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Socks Powered By AI Send Signals To Help Dementia And Autism Sufferers

AI-powered socks send signals to help people with dementia and autism.

They’re powered by AI, they’re washable, and they don’t require batteries. These are all things we didn’t think we’d say about socks.

SmartSocks are medical socks designed to detect anxiety in people with Autism Spectrum Disorder (ASD) and Dementia. These socks are specifically designed to be used in care homes or at home, where people may not have a full-time primary caretaker.

According to a report, SmartSocks will be trialled in care homes in Dorset, a county in southwest England. SmartSocks are lined with sensors and are connected to an app on a smartphone. The sensors collect data from the wearer’s ankle and transmit it to the app, which in turn sends the information to a cloud platform, where machine learning algorithms analyze the data.

The SmartSocks are then analyzed by sophisticated algorithms whose patent is still pending. They figure out how likely it is that the person wearing them is in distress. If the AI software spots any kind of weirdness, it sends a notification to the app, and the care team can then take action and do what needs to be done.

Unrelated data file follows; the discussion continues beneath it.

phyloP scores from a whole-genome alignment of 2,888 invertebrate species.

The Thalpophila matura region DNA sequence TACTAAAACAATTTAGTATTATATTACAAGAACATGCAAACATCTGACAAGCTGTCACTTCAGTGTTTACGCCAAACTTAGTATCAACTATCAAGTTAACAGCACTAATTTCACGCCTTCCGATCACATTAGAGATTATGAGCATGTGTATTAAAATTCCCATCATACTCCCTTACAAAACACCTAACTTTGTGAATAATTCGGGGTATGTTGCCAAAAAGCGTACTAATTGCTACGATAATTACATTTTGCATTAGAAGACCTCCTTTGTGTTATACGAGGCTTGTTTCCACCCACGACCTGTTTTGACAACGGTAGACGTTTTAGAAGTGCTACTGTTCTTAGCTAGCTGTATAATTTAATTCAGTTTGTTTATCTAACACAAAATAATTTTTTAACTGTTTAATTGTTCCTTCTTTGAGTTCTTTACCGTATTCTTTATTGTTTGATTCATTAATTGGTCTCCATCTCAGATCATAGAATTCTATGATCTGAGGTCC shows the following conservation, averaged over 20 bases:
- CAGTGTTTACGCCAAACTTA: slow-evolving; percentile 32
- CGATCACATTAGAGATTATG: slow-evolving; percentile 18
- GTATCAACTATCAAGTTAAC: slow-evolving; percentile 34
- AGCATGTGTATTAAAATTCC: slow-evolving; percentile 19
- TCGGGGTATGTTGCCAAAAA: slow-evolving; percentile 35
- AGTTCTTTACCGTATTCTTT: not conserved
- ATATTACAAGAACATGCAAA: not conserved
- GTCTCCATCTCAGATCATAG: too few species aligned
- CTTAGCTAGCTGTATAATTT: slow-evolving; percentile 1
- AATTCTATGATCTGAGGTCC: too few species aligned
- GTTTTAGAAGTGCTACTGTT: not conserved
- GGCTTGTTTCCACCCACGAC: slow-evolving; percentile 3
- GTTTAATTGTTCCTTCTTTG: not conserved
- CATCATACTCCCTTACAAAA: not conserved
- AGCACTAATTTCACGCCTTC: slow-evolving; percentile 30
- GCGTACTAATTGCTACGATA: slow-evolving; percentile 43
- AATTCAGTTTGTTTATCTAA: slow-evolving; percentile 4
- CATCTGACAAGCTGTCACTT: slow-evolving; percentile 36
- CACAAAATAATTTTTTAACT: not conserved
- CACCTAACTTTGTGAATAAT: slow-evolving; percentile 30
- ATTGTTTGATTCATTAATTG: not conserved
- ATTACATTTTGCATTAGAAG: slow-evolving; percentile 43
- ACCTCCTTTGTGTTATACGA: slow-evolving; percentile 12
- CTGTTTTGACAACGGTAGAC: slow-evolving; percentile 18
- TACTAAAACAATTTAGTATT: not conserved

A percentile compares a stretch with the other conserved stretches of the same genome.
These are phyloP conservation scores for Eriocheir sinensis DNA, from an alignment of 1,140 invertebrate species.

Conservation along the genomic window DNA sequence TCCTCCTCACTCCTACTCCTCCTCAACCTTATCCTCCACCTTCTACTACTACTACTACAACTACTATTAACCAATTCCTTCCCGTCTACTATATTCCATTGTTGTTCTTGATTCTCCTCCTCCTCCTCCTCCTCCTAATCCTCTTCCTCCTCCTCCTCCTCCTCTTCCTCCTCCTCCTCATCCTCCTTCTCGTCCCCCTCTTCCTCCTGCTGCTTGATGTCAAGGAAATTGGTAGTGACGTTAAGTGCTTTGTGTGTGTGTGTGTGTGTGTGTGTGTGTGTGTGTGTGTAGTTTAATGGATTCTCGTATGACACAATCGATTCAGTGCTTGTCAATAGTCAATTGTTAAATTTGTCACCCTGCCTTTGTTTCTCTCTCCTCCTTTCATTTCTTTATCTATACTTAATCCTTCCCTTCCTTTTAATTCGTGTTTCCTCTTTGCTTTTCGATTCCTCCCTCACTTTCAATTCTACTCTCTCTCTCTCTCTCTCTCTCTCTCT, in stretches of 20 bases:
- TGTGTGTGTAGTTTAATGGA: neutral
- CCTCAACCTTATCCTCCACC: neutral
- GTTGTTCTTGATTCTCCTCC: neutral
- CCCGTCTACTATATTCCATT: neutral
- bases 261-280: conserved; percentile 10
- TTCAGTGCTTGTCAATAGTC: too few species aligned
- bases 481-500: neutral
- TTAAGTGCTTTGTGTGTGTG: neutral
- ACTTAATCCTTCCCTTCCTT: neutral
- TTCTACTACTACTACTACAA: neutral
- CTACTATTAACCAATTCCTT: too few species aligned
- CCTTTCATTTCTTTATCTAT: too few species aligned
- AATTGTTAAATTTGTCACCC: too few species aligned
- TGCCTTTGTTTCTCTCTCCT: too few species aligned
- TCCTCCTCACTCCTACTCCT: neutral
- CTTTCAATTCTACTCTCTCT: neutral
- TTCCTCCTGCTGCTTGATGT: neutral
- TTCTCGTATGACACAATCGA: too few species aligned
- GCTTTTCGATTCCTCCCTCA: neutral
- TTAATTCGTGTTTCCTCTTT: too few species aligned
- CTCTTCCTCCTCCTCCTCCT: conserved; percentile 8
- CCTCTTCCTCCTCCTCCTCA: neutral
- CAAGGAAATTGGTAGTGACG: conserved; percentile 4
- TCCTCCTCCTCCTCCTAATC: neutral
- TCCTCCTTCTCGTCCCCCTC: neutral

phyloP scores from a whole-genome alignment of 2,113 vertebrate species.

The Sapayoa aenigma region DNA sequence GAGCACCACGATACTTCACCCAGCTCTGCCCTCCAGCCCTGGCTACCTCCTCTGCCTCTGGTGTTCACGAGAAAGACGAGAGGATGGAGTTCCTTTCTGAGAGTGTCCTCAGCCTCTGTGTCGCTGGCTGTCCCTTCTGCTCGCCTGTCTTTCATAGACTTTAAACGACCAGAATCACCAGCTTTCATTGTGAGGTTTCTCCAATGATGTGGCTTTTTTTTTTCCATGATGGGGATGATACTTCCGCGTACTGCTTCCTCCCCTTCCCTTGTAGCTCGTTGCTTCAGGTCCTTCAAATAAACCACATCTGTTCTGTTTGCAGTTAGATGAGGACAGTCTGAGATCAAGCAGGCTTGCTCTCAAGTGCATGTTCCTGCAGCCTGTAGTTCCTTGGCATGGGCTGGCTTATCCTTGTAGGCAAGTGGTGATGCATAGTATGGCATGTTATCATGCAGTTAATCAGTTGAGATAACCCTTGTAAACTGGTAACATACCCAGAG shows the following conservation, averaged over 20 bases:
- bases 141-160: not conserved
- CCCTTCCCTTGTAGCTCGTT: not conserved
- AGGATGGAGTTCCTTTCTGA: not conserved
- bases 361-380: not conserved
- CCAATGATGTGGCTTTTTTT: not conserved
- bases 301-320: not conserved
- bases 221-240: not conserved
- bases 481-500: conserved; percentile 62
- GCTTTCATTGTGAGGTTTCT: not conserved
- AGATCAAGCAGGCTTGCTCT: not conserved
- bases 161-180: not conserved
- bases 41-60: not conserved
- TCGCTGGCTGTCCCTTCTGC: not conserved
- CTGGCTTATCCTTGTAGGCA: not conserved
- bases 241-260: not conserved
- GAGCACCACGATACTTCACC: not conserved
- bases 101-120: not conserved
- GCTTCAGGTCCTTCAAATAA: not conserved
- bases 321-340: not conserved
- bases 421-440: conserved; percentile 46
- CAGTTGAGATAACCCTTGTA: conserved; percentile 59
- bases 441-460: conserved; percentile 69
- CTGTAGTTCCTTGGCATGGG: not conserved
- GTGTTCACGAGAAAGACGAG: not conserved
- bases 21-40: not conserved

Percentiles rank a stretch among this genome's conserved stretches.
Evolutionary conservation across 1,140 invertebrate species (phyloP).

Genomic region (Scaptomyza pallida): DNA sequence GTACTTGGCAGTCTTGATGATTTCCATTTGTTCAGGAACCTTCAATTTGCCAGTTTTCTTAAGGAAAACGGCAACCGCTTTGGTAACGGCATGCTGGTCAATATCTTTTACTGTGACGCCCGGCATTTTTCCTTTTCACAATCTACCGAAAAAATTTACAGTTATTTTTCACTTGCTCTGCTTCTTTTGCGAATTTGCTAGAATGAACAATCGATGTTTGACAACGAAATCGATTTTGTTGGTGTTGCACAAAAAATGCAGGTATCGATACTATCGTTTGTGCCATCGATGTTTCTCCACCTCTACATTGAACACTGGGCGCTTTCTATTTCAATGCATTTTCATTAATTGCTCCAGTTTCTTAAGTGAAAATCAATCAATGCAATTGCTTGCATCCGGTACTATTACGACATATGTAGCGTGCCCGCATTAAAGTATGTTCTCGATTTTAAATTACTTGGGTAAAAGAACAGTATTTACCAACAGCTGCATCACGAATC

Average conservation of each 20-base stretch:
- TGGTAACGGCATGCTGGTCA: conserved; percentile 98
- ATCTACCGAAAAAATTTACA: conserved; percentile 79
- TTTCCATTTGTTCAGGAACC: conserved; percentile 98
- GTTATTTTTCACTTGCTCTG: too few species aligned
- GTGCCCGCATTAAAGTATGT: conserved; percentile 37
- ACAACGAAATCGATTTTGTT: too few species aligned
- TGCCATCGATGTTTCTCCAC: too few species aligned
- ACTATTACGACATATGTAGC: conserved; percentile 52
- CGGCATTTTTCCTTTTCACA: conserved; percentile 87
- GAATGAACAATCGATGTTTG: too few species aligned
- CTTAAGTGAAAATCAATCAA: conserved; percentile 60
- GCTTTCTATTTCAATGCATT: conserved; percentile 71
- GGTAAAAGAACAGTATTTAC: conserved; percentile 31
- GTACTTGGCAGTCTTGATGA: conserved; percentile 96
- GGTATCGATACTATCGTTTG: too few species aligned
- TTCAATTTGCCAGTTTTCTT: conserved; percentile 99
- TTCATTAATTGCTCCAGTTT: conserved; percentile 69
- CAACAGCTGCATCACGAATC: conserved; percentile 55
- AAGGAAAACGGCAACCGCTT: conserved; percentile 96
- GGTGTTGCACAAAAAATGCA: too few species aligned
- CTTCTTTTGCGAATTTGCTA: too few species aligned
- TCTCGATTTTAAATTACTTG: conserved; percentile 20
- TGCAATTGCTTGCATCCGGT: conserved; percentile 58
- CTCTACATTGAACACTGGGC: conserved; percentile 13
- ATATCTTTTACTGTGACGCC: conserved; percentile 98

In Dorset, it’s one of only a few areas to be tested. Care homes managed by Southern Healthcare – including Exeter’s Old Rectory – have tested socks on patients and “are satisfied with the ease of use”, according to a report.

The BBC spoke to Mr Piper, 65, who suffers from dementia and has been living at the Old Rectory from November 2022. He said he didn’t mind being used as a test subject. “I’m happy with anything that’s easy and improves our perspective on life,” he said.

SmartSocks are coming out in 2024, and it’s all thanks to the money that’s being given out under the digitising social care program.



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